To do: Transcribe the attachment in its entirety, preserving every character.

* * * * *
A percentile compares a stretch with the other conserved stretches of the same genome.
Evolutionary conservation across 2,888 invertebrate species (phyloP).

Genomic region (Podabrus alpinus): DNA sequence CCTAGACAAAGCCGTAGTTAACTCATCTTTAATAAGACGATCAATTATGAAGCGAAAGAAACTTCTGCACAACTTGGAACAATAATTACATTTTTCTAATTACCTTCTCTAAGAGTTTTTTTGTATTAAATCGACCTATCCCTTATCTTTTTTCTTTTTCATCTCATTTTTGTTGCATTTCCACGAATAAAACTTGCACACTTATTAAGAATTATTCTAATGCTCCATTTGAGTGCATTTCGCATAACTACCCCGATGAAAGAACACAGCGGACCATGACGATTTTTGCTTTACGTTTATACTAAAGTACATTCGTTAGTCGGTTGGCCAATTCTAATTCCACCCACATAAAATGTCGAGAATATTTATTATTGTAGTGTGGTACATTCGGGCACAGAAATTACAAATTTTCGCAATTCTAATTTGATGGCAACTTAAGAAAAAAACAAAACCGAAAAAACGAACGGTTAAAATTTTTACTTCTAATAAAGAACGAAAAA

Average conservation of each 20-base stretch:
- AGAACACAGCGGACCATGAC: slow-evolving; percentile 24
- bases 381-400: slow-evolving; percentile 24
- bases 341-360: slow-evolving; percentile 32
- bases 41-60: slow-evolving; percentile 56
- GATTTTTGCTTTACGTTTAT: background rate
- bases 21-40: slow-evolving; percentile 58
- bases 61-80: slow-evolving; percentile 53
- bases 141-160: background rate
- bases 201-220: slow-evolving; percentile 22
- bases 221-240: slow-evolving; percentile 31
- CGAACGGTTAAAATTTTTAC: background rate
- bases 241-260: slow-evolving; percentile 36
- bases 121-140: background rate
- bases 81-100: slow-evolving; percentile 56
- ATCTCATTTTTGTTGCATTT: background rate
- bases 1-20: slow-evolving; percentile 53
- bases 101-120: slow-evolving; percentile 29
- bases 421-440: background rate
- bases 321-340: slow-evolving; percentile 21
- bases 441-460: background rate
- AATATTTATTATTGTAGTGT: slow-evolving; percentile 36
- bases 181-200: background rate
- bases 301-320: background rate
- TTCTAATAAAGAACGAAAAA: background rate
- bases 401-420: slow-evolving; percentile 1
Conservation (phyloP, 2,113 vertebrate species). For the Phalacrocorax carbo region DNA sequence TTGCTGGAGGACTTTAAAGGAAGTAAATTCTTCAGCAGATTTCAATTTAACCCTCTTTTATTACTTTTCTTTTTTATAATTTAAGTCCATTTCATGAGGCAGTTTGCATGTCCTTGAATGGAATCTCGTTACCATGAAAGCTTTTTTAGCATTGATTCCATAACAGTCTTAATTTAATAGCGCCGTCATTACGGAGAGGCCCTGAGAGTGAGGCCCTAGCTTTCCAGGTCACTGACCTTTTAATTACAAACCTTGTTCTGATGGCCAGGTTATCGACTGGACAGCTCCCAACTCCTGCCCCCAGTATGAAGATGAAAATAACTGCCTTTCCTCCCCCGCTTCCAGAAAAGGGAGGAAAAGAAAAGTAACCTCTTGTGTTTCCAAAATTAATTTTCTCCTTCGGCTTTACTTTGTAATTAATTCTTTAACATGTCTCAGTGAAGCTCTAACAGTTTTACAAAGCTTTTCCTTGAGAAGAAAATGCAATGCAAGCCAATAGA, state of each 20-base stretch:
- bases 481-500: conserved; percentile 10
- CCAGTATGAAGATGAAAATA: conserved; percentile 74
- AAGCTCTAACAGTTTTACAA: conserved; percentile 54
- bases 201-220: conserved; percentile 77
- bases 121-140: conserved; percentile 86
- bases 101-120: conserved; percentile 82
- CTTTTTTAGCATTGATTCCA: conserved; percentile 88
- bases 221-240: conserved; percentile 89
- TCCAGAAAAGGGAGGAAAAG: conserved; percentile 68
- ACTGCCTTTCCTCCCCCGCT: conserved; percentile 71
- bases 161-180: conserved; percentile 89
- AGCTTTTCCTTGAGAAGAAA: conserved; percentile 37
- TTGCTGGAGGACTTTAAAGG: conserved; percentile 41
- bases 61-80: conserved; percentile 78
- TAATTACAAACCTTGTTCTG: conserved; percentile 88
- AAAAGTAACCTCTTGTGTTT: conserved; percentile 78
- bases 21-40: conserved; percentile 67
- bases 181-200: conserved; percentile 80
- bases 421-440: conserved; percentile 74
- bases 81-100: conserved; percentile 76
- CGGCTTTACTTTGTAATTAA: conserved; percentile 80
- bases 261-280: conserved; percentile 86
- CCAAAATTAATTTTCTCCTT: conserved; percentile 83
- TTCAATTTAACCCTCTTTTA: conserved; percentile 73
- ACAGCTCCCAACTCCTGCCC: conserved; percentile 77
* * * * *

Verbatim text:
A percentile compares a stretch with the other conserved stretches of the same genome.
Evolutionary conservation across 2,888 invertebrate species (phyloP).

Genomic region (Podabrus alpinus): DNA sequence CCTAGACAAAGCCGTAGTTAACTCATCTTTAATAAGACGATCAATTATGAAGCGAAAGAAACTTCTGCACAACTTGGAACAATAATTACATTTTTCTAATTACCTTCTCTAAGAGTTTTTTTGTATTAAATCGACCTATCCCTTATCTTTTTTCTTTTTCATCTCATTTTTGTTGCATTTCCACGAATAAAACTTGCACACTTATTAAGAATTATTCTAATGCTCCATTTGAGTGCATTTCGCATAACTACCCCGATGAAAGAACACAGCGGACCATGACGATTTTTGCTTTACGTTTATACTAAAGTACATTCGTTAGTCGGTTGGCCAATTCTAATTCCACCCACATAAAATGTCGAGAATATTTATTATTGTAGTGTGGTACATTCGGGCACAGAAATTACAAATTTTCGCAATTCTAATTTGATGGCAACTTAAGAAAAAAACAAAACCGAAAAAACGAACGGTTAAAATTTTTACTTCTAATAAAGAACGAAAAA

Average conservation of each 20-base stretch:
- AGAACACAGCGGACCATGAC: slow-evolving; percentile 24
- bases 381-400: slow-evolving; percentile 24
- bases 341-360: slow-evolving; percentile 32
- bases 41-60: slow-evolving; percentile 56
- GATTTTTGCTTTACGTTTAT: background rate
- bases 21-40: slow-evolving; percentile 58
- bases 61-80: slow-evolving; percentile 53
- bases 141-160: background rate
- bases 201-220: slow-evolving; percentile 22
- bases 221-240: slow-evolving; percentile 31
- CGAACGGTTAAAATTTTTAC: background rate
- bases 241-260: slow-evolving; percentile 36
- bases 121-140: background rate
- bases 81-100: slow-evolving; percentile 56
- ATCTCATTTTTGTTGCATTT: background rate
- bases 1-20: slow-evolving; percentile 53
- bases 101-120: slow-evolving; percentile 29
- bases 421-440: background rate
- bases 321-340: slow-evolving; percentile 21
- bases 441-460: background rate
- AATATTTATTATTGTAGTGT: slow-evolving; percentile 36
- bases 181-200: background rate
- bases 301-320: background rate
- TTCTAATAAAGAACGAAAAA: background rate
- bases 401-420: slow-evolving; percentile 1
Conservation (phyloP, 2,113 vertebrate species). For the Phalacrocorax carbo region DNA sequence TTGCTGGAGGACTTTAAAGGAAGTAAATTCTTCAGCAGATTTCAATTTAACCCTCTTTTATTACTTTTCTTTTTTATAATTTAAGTCCATTTCATGAGGCAGTTTGCATGTCCTTGAATGGAATCTCGTTACCATGAAAGCTTTTTTAGCATTGATTCCATAACAGTCTTAATTTAATAGCGCCGTCATTACGGAGAGGCCCTGAGAGTGAGGCCCTAGCTTTCCAGGTCACTGACCTTTTAATTACAAACCTTGTTCTGATGGCCAGGTTATCGACTGGACAGCTCCCAACTCCTGCCCCCAGTATGAAGATGAAAATAACTGCCTTTCCTCCCCCGCTTCCAGAAAAGGGAGGAAAAGAAAAGTAACCTCTTGTGTTTCCAAAATTAATTTTCTCCTTCGGCTTTACTTTGTAATTAATTCTTTAACATGTCTCAGTGAAGCTCTAACAGTTTTACAAAGCTTTTCCTTGAGAAGAAAATGCAATGCAAGCCAATAGA, state of each 20-base stretch:
- bases 481-500: conserved; percentile 10
- CCAGTATGAAGATGAAAATA: conserved; percentile 74
- AAGCTCTAACAGTTTTACAA: conserved; percentile 54
- bases 201-220: conserved; percentile 77
- bases 121-140: conserved; percentile 86
- bases 101-120: conserved; percentile 82
- CTTTTTTAGCATTGATTCCA: conserved; percentile 88
- bases 221-240: conserved; percentile 89
- TCCAGAAAAGGGAGGAAAAG: conserved; percentile 68
- ACTGCCTTTCCTCCCCCGCT: conserved; percentile 71
- bases 161-180: conserved; percentile 89
- AGCTTTTCCTTGAGAAGAAA: conserved; percentile 37
- TTGCTGGAGGACTTTAAAGG: conserved; percentile 41
- bases 61-80: conserved; percentile 78
- TAATTACAAACCTTGTTCTG: conserved; percentile 88
- AAAAGTAACCTCTTGTGTTT: conserved; percentile 78
- bases 21-40: conserved; percentile 67
- bases 181-200: conserved; percentile 80
- bases 421-440: conserved; percentile 74
- bases 81-100: conserved; percentile 76
- CGGCTTTACTTTGTAATTAA: conserved; percentile 80
- bases 261-280: conserved; percentile 86
- CCAAAATTAATTTTCTCCTT: conserved; percentile 83
- TTCAATTTAACCCTCTTTTA: conserved; percentile 73
- ACAGCTCCCAACTCCTGCCC: conserved; percentile 77